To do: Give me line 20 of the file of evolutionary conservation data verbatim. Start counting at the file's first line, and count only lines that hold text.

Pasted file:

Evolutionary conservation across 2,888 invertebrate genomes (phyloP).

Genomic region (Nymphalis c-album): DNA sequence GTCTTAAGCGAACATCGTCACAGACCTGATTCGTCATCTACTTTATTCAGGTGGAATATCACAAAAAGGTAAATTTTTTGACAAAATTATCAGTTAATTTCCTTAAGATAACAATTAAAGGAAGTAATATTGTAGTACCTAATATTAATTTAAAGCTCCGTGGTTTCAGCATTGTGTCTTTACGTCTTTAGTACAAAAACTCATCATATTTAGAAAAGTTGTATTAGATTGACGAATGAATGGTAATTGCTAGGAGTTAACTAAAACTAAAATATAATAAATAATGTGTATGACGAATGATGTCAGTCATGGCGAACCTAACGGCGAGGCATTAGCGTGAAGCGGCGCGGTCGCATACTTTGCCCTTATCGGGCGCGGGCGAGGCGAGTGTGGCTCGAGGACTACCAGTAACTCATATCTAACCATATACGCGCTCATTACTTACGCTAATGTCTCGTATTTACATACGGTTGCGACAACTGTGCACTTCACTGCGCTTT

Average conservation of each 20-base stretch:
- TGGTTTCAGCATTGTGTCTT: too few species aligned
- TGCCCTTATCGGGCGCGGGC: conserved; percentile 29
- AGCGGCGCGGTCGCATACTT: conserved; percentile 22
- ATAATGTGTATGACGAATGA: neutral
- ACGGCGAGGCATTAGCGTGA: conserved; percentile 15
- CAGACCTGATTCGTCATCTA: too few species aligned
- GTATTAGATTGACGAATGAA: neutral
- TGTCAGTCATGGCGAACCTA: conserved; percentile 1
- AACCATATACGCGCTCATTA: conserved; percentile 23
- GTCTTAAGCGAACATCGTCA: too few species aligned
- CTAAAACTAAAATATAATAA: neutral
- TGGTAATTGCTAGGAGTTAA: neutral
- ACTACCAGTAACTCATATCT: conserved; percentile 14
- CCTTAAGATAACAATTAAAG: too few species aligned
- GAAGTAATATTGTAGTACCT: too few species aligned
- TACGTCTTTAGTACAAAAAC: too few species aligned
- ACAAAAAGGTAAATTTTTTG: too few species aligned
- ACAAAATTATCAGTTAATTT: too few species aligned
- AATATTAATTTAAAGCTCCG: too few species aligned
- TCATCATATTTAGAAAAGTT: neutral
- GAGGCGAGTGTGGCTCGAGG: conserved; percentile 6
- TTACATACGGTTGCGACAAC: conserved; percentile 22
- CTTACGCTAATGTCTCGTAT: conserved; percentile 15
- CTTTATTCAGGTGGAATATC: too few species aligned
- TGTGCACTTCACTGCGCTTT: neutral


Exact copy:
- ACAAAAAGGTAAATTTTTTG: too few species aligned